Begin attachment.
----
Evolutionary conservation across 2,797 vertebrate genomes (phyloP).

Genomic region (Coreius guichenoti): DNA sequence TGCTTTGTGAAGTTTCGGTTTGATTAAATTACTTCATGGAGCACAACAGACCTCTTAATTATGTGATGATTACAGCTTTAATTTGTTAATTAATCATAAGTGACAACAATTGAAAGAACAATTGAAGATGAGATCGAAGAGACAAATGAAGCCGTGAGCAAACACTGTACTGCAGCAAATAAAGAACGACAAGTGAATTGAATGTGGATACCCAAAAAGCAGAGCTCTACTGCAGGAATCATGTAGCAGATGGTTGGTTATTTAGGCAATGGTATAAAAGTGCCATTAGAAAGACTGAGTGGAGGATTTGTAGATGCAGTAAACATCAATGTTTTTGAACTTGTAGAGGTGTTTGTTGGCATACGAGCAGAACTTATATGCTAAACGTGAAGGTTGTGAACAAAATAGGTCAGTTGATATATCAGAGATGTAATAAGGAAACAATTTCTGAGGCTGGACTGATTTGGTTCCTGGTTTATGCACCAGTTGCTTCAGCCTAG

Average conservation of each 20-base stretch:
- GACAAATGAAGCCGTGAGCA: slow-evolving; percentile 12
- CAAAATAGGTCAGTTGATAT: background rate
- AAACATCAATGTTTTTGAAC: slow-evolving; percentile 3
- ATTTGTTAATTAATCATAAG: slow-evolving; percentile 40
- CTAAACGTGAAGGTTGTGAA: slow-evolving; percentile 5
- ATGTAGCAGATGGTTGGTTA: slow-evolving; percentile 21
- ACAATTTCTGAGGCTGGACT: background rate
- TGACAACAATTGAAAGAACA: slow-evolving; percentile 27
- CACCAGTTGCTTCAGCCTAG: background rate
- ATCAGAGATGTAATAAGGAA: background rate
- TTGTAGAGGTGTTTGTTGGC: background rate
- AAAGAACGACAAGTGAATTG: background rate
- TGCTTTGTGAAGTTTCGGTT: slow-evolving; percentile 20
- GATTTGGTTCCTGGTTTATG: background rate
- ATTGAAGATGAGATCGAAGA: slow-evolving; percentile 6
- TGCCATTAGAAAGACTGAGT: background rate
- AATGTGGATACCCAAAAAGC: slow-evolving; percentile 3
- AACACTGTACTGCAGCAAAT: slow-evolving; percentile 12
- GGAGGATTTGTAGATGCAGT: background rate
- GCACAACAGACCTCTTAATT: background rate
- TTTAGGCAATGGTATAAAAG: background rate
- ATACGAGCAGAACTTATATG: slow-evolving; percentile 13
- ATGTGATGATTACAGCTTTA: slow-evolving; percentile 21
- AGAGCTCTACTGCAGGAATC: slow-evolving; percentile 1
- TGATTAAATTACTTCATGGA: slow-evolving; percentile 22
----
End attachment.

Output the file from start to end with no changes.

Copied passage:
Evolutionary conservation across 2,797 vertebrate genomes (phyloP).

Genomic region (Coreius guichenoti): DNA sequence TGCTTTGTGAAGTTTCGGTTTGATTAAATTACTTCATGGAGCACAACAGACCTCTTAATTATGTGATGATTACAGCTTTAATTTGTTAATTAATCATAAGTGACAACAATTGAAAGAACAATTGAAGATGAGATCGAAGAGACAAATGAAGCCGTGAGCAAACACTGTACTGCAGCAAATAAAGAACGACAAGTGAATTGAATGTGGATACCCAAAAAGCAGAGCTCTACTGCAGGAATCATGTAGCAGATGGTTGGTTATTTAGGCAATGGTATAAAAGTGCCATTAGAAAGACTGAGTGGAGGATTTGTAGATGCAGTAAACATCAATGTTTTTGAACTTGTAGAGGTGTTTGTTGGCATACGAGCAGAACTTATATGCTAAACGTGAAGGTTGTGAACAAAATAGGTCAGTTGATATATCAGAGATGTAATAAGGAAACAATTTCTGAGGCTGGACTGATTTGGTTCCTGGTTTATGCACCAGTTGCTTCAGCCTAG

Average conservation of each 20-base stretch:
- GACAAATGAAGCCGTGAGCA: slow-evolving; percentile 12
- CAAAATAGGTCAGTTGATAT: background rate
- AAACATCAATGTTTTTGAAC: slow-evolving; percentile 3
- ATTTGTTAATTAATCATAAG: slow-evolving; percentile 40
- CTAAACGTGAAGGTTGTGAA: slow-evolving; percentile 5
- ATGTAGCAGATGGTTGGTTA: slow-evolving; percentile 21
- ACAATTTCTGAGGCTGGACT: background rate
- TGACAACAATTGAAAGAACA: slow-evolving; percentile 27
- CACCAGTTGCTTCAGCCTAG: background rate
- ATCAGAGATGTAATAAGGAA: background rate
- TTGTAGAGGTGTTTGTTGGC: background rate
- AAAGAACGACAAGTGAATTG: background rate
- TGCTTTGTGAAGTTTCGGTT: slow-evolving; percentile 20
- GATTTGGTTCCTGGTTTATG: background rate
- ATTGAAGATGAGATCGAAGA: slow-evolving; percentile 6
- TGCCATTAGAAAGACTGAGT: background rate
- AATGTGGATACCCAAAAAGC: slow-evolving; percentile 3
- AACACTGTACTGCAGCAAAT: slow-evolving; percentile 12
- GGAGGATTTGTAGATGCAGT: background rate
- GCACAACAGACCTCTTAATT: background rate
- TTTAGGCAATGGTATAAAAG: background rate
- ATACGAGCAGAACTTATATG: slow-evolving; percentile 13
- ATGTGATGATTACAGCTTTA: slow-evolving; percentile 21
- AGAGCTCTACTGCAGGAATC: slow-evolving; percentile 1
- TGATTAAATTACTTCATGGA: slow-evolving; percentile 22